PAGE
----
Here are a couple of short thoughts on tower ropes.
I prefer to use 3/8 inch and 7/16 inch BRAIDED rope (such
as the double-braided Samson Stable-Braid rope that I
previously mentioned, so that I can use mountain climbing
gear for doing tower/antenna work.
I especially like to use ascenders to grab the ropes. An
ascender is like a light-weight Klein grip designed for
mountain climbing ropes rather than for steel cables.
REI is a good source for these
http://www.rei.com/ and do a search for ASCENDERS
And look around at ALL of the mountain-climbing gear to
get a better idea on the use of the equipment.
See this page for Klein grips if you are not familiar with
For quick connections to the ascender or to support pulleys or
slings you needs lots of carabiners from REI. The light-weight
mountain-climbing gear is more than adequate for most ham
towers (Rohn 25/45/55) and antennas.
On the back end of my John Deere "Gator" I have a rare
STEEL carabiner and an ascender hooked up. So I can clip
onto the rope at any point that I want to grab it. Sure beats
tieing and UNtieing knots all of the time. And the gator is the
perfect tow vehicle. It is strong enough to pull up tower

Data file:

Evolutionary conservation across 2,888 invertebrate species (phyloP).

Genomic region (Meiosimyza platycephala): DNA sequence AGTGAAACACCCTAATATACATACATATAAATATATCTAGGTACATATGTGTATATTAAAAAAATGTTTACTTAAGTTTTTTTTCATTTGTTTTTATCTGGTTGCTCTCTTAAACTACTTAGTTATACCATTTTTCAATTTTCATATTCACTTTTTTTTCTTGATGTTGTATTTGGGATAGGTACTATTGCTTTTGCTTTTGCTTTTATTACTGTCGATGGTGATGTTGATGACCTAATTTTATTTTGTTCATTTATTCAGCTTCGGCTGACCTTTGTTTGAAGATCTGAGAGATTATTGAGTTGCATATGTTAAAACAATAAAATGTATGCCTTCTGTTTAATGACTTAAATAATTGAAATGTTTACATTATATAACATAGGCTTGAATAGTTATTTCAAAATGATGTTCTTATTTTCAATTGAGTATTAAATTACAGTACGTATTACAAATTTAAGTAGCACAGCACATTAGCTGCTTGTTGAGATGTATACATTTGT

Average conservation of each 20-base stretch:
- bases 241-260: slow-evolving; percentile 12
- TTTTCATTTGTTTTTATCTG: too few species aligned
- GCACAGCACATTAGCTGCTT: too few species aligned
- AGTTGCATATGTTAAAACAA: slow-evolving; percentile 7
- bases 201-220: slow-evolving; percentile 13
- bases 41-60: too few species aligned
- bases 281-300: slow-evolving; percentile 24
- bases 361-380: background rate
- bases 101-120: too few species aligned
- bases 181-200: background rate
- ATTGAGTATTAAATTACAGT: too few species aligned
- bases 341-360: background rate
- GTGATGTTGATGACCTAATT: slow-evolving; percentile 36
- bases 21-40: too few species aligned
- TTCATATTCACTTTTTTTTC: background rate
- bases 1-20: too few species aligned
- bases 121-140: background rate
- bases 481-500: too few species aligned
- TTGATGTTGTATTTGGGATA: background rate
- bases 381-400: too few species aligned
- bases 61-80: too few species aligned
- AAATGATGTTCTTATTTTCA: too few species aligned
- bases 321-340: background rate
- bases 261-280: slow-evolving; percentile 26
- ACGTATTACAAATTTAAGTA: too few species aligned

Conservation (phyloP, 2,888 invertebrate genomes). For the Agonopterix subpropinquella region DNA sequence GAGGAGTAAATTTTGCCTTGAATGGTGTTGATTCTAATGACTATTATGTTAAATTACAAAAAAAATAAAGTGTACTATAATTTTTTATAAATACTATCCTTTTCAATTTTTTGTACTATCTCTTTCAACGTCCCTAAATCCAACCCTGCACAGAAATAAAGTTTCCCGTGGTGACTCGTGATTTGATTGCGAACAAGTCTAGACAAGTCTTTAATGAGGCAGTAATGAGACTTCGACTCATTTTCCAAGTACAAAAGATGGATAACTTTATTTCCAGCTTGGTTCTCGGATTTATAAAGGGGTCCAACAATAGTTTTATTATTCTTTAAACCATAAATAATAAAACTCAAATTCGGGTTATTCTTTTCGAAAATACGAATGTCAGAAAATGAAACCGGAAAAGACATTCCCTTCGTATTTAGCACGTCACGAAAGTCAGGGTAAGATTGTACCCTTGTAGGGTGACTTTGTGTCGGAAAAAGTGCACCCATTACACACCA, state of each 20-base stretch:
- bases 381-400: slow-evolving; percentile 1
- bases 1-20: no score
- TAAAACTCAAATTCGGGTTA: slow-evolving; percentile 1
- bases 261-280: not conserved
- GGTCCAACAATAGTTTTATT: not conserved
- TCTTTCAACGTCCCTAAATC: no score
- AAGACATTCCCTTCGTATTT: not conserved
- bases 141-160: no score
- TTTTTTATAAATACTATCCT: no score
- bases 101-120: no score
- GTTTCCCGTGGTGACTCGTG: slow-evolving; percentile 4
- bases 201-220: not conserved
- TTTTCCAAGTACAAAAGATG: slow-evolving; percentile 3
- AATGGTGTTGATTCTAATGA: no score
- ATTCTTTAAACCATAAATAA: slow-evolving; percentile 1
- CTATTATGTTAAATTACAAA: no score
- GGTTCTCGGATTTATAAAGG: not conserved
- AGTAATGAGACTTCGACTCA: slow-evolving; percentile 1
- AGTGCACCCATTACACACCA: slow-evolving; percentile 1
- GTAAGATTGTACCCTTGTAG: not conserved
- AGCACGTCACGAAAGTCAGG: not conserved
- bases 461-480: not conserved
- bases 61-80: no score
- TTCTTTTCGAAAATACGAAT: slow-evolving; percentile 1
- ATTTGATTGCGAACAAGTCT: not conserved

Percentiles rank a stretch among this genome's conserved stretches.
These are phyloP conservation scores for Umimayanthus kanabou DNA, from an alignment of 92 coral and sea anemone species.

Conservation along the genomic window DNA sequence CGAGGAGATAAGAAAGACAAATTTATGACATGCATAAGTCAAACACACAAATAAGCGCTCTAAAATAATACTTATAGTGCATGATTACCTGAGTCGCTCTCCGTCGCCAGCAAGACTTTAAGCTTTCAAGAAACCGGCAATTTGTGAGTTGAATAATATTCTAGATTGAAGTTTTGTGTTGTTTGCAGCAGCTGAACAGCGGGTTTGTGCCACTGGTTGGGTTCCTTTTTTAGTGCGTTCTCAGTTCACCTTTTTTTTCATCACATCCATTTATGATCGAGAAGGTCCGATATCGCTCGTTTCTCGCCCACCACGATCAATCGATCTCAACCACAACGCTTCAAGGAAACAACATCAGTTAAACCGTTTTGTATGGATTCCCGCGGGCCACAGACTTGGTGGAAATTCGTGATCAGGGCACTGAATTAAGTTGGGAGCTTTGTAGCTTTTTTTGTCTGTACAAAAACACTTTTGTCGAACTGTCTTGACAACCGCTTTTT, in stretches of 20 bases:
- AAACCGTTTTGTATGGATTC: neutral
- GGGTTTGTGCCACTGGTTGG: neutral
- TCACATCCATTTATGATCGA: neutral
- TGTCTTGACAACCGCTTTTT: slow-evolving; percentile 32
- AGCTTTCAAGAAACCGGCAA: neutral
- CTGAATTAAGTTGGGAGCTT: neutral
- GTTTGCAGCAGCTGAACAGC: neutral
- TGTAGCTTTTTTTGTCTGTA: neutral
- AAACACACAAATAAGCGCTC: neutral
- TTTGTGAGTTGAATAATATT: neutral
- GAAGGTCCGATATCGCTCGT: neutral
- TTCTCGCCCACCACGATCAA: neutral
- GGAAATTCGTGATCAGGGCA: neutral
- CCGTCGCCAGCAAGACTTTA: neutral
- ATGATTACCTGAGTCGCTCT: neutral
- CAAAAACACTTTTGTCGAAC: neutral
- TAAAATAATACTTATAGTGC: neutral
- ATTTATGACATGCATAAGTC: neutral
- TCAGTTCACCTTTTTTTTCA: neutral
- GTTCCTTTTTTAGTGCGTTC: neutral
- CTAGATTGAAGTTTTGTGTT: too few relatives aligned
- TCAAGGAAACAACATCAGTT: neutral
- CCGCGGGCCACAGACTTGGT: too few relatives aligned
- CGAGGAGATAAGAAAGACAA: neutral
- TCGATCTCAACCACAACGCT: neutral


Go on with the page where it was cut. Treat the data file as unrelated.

sections or tram up antennas with up to 60 ft booms, but not
strong (like a truck) to break things if something gets
hung up. And my old Gator has a 4x4 ft box on the back
that is perfect for keeping my gear close at hand.
Another note on ropes. I do a lot of climbing by myself
and like to tie the rope onto my belt and drag it up behind me.
But I hate to lay the rope out on the ground--especially if there
are stickers or the ground is muddy or covered in "tangly"
things. I have started storing my ropes in tubs by just randomly
feeding the rope into the tub, rather than neatly coiling it up after
every use. The rope then pulls out of the tub with no twisting
and no tangling, and follows you up the tower with no contact
with the ground. The black plastic tubs I use are FREE--when
you buy a tree or shrub from the nursery for landscaping. I prefer
the larger tubs--18 to 24 inches in diameter and 12 to 16 inches
deep. My ropes never tangle anymore and the random piling
of the rope into the tub provides lots of air space and helps them
to dry out if I happen to be working in the rain.